If you'd mistaken me back then (like you are now) for some Brookline yuppie who never learned how to throw a punch, it's a mistake you'd have only made once, VP


Ok, you're a veritable tough guy with skin of leather and iron in his blood who has been to hell and back in the American inner city cesspool. How how does this biography refute what I wrote or the point I was making?
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Re: I remember the "I Have a Dream" speech

Postby WTN10 » Thu Aug 29, 2013 6:34 am

blackduckdog2 wrote:It's your position that I have to prove there is NOT no connection between the conservatives of Dr. King's day, and conservatives now?


Rephrasing the positive position which you have taken as a double-negative doesn't change anything. Let's hold hands and go back to elementary math principles which dictate that two negatives net a positive. Your attempt at rephrasing to attempt to paint your positive position as a negative position is both desperate and sad.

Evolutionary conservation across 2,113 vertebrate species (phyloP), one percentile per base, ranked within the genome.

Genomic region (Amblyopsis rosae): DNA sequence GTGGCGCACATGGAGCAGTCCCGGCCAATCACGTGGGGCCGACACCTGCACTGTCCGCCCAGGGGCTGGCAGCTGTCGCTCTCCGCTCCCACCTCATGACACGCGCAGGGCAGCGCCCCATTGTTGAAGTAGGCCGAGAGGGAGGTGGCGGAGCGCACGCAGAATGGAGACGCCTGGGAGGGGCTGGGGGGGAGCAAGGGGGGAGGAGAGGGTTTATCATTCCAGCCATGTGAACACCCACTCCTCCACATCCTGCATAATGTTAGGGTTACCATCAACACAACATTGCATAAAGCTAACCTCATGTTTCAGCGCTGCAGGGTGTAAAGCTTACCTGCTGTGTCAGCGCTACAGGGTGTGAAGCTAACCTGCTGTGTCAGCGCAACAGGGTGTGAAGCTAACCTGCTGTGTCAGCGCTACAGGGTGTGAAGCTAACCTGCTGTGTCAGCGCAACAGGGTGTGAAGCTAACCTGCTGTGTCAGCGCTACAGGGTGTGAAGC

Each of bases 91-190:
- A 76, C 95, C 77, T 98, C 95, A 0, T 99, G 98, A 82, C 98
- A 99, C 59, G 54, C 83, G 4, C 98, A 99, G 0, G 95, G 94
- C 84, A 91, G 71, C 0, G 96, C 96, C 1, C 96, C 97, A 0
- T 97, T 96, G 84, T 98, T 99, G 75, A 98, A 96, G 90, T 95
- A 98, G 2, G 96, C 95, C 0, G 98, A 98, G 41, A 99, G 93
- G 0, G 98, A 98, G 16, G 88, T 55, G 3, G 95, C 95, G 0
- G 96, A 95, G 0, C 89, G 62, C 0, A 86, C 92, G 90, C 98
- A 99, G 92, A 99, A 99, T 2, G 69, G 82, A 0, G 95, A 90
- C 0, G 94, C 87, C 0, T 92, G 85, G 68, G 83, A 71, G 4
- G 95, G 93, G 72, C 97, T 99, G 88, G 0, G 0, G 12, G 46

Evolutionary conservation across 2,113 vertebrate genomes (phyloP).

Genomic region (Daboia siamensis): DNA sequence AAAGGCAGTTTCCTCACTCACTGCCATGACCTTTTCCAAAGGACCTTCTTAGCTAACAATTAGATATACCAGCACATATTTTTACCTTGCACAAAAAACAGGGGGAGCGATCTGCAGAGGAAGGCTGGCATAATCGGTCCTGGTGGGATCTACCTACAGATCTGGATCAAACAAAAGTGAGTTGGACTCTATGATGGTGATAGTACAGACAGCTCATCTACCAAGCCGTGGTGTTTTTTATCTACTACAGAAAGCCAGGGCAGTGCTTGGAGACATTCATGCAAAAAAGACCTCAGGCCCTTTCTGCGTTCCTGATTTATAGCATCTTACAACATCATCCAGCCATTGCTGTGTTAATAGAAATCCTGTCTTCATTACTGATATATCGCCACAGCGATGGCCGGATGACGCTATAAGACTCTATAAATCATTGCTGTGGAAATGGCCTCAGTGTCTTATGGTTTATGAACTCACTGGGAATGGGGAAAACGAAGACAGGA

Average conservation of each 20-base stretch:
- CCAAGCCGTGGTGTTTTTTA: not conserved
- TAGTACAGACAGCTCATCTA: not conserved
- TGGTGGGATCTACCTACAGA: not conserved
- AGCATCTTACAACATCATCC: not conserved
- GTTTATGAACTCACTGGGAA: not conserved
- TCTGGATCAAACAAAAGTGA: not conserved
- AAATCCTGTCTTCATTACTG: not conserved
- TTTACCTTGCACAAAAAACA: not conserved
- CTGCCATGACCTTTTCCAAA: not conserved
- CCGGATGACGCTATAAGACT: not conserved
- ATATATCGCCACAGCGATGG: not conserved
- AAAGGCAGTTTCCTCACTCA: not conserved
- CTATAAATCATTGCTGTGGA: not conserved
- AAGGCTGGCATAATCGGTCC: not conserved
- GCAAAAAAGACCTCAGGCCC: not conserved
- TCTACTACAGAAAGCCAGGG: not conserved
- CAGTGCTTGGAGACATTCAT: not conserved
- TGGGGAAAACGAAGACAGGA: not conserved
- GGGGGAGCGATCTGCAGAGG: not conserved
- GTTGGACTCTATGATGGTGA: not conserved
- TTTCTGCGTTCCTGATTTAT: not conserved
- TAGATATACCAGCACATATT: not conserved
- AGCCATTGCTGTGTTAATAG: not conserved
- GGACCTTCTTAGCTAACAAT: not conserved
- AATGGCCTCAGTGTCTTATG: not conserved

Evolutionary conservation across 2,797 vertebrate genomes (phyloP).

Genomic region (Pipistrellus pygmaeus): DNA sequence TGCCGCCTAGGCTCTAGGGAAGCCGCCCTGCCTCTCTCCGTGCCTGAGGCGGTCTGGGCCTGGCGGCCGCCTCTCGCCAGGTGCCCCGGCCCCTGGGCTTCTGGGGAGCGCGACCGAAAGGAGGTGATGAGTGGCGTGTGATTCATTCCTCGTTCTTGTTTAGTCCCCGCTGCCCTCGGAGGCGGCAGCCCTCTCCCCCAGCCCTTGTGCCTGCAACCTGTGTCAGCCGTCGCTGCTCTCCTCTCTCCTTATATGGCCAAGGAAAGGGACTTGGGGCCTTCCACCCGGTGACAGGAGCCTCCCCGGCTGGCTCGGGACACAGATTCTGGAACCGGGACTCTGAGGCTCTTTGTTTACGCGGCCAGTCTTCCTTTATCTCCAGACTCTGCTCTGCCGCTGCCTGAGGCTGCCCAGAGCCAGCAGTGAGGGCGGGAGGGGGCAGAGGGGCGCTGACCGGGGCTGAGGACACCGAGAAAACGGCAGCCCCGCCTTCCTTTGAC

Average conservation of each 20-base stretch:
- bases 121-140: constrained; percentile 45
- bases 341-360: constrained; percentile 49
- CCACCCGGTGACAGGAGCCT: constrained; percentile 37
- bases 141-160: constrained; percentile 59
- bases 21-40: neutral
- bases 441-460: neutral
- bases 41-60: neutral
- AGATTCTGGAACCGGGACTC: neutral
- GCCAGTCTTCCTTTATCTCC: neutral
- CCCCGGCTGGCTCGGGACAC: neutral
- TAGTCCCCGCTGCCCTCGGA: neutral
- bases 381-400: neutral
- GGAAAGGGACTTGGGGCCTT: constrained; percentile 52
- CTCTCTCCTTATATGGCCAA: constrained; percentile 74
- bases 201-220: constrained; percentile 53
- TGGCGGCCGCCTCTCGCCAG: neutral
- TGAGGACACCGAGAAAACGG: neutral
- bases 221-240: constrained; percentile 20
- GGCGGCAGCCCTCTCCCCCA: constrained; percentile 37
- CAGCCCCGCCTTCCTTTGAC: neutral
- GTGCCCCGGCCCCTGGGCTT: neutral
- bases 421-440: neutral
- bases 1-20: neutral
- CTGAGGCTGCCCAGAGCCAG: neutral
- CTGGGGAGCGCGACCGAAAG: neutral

Or that I should just take your word for it that all the conservatives I knew who hated him were not REAL conservatives, because REAL conservatives are kind of just like Jesus, only with a buzz cut, right?


Your evidence is anecdotal, the type you'd never accept in order to paint such a broad, sweeping generalization of liberals. I'm just doing what you would do in this situation. I'm sorry you're not happy with your actions.
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Re: I remember the "I Have a Dream" speech

Postby Andy W » Thu Aug 29, 2013 6:53 am

A greater percentage of Republicans than Dems supported the civil rights act. I guess the Dems hated MLK more.
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Re: I remember the "I Have a Dream" speech

Postby SpinnerMan » Thu Aug 29, 2013 7:53 am

Andy W wrote:A greater percentage of Republicans than Dems supported the civil rights act. I guess the Dems hated MLK more.